No doubt you have heard the news. On May 23, 2016 the US Department of Labor issued its final rule modifying the overtime regulations of the Fair Labor Standards Act (FLSA). Last Tuesday, November 22, 2016 Judge Amos L. Mazzant, United States District Judge for the US District Court of the Eastern District of Texas, Sherman District issued a
effectively blocking the new wage and hour overtime regulations, commonly referred to as the "white collar" or "EAP" regulations from going into effect as scheduled on December 1, 2016.
Simultaneously, the impact of the new regulations was already making its mark on employers and employees alike. Employers were scrambling, crunching numbers and communicating with affected employees as to just what that impact would be to each. Some employees were grumbling and pushing back as they received the news that they would be converted from exempt to non-exempt, what that meant and how that would impact them. For some employees it was going to mean their paid meal period would be reduced or become wholly unpaid. For some it meant abolishing or modifying certain alternate or compressed work schedules (AWS/CWS). Yet for others it meant a reduction in certain other tangible benefits (subsidies for health care coverage or educational/tuition assistance) or intangibles (reduced flexibility, having to record all time worked).
And, yes a few employees were pretty excited as they learned they were about to get a pay increase for doing nothing and with no strings attached. The pay raise was for no reason other than to bring the employee up to the new, scheduled minimum salary threshold of $47, 476 to maintain their FLSA exempt status.
In the short time since the decision we have considered lots of questions and generated some of our own, right? Here's a quick Q & A of just some of the more popular questions:
How did this happen?
A: In September two lawsuits were filed challenging the new rule. One was filed the Plano Chamber of Commerce and more than 50 business associations. The other was filed by the State of Nevada and 21 other states. The lawsuits asserted the DOL violated the Constitution and/or exceeded its regulatory authority when it issued the final rule. In October both groups of plaintiffs moved for emergency preliminary injunctive relief in light of the new rule's looming implementation date of December 1, 2016. The court then merged the two suits so it could consider and assess overlapping issues simultaneously. The hearing was held November 16, 2016 and the decision was issued November 22, 2016.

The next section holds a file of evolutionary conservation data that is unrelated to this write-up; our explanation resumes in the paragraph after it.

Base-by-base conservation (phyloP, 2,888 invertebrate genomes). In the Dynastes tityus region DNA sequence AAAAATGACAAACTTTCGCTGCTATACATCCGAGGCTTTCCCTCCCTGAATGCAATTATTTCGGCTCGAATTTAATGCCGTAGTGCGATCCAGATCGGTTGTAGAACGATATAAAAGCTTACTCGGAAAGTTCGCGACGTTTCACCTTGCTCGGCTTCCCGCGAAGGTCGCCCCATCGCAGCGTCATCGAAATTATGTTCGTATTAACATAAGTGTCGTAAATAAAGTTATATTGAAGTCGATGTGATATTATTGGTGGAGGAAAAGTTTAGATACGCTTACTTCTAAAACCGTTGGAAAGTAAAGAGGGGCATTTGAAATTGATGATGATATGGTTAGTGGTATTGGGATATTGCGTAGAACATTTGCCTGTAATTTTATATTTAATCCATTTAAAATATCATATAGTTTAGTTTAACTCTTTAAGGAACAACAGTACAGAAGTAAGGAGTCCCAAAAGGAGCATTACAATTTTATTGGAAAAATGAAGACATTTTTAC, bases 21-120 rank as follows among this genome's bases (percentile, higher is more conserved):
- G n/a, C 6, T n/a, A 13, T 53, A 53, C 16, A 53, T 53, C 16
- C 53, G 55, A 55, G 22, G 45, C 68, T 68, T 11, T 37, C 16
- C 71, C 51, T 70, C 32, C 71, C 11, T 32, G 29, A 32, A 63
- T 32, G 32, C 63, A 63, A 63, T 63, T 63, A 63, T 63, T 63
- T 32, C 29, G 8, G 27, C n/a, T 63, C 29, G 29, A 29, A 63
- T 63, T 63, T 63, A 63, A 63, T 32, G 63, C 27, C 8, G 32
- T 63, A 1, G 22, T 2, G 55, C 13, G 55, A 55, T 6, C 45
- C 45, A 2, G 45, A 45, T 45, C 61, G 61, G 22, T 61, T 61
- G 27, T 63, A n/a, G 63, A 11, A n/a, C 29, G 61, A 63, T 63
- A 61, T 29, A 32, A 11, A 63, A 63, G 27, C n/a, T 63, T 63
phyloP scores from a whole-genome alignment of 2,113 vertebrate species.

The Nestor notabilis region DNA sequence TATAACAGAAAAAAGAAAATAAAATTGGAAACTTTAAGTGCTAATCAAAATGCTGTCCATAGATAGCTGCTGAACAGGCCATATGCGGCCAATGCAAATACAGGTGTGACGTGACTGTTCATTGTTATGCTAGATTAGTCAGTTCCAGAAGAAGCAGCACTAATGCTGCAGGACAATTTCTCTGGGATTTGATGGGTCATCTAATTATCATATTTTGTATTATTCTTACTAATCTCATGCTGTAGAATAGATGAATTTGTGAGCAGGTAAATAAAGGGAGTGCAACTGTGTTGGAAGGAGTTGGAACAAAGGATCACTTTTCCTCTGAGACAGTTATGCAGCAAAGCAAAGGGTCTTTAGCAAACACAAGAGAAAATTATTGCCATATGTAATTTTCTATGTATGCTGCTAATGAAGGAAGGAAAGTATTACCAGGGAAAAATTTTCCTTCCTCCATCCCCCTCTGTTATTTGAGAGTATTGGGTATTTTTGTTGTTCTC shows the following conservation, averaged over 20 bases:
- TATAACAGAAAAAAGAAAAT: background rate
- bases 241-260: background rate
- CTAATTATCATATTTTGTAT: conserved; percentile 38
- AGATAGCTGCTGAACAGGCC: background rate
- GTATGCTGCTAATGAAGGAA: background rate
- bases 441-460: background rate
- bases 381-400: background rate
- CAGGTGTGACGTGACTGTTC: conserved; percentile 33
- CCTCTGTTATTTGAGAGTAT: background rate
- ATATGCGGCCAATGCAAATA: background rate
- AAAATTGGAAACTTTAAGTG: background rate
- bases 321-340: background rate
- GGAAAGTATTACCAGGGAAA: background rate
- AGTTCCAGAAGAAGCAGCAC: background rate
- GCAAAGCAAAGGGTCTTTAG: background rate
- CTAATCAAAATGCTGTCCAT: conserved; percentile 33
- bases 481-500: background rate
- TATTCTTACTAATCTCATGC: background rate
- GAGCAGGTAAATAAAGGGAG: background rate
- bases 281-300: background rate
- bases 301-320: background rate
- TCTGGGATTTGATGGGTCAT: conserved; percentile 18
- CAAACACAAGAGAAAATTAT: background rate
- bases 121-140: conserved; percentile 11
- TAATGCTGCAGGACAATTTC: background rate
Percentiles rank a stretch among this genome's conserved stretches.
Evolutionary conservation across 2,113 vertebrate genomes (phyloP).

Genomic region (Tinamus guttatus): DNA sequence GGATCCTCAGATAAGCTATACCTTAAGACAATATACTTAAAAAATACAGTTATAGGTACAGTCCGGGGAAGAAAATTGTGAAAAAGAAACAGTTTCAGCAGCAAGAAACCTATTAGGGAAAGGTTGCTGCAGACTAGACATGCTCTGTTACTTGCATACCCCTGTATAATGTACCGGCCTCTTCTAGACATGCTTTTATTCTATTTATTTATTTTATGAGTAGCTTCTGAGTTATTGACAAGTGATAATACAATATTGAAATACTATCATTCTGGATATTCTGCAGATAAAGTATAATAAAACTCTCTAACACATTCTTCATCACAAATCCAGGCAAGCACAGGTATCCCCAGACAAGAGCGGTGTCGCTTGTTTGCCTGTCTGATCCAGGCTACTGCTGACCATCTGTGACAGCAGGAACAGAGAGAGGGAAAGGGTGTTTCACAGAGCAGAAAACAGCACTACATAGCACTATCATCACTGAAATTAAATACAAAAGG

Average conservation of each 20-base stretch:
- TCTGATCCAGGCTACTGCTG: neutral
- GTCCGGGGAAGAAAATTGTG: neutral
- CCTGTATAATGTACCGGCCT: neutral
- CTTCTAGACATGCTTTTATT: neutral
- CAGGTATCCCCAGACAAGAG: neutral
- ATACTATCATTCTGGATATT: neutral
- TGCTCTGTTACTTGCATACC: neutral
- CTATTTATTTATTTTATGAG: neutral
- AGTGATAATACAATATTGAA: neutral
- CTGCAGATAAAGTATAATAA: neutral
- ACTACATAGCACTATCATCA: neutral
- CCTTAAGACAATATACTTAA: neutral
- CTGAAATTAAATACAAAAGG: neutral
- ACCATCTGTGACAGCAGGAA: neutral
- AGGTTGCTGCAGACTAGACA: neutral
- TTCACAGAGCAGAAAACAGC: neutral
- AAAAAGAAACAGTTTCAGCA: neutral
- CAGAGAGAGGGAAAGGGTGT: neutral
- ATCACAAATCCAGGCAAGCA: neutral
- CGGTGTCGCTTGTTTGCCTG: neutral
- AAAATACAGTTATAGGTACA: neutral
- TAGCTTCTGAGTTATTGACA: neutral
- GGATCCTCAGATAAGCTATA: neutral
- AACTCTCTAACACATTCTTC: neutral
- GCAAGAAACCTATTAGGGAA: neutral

Why did this happen?
A: The judge explains that in order for the court to issue a preliminary injunction the Plaintiffs need not prove their entire case but among some other requirements must demonstrate there is a "substantial likelihood of success on the merits." The judge did not find grounds on tenth amendment or any other Constitutional violations. The judge did find grounds for the claims that the DOL exceeded its regulatory authority. I find this portion of the judge's ruling most interesting
...[i]t is clear Congress intended the EAP exemption to apply to employees doing actual executive, administrative, and professional duties. In other words, Congress defined the EAP exemption with regard to duties, which does not include a minimum salary level...Supreme Court precedent, affirms the Court's conclusion that Congress intended the EAP exemption to depend on an employee's duties rather than an employee's salary...nothing in the EAP exemption indicates that Congress intended the Department to define and delimit with respect to a minimum salary level...Directly in conflict with Congress's intent, the Final Rule states that "[w]hite collar employees subject to the salary level test earning less than $913 per week will not qualify for the EAP exemption, and therefore will be eligible for overtime, irrespective of their job duties and responsibilities.
What does this mean? Who is affected? Will the rule still take effect just later? When?
A: Lots of "ifs" and "it depends" here. The preliminary injunction is temporary until the next hearing to determine if a final and permanent injunction will be issued. The preliminary injunction applies nationally. In the interim, the DOL may also file an appeal challenging this preliminary ruling. As of this writing the DOL's
reads that they are considering "all of our legal options."
We have not yet told any employee what we were going to do. Should we proceed with our plan or wait and see what happens next?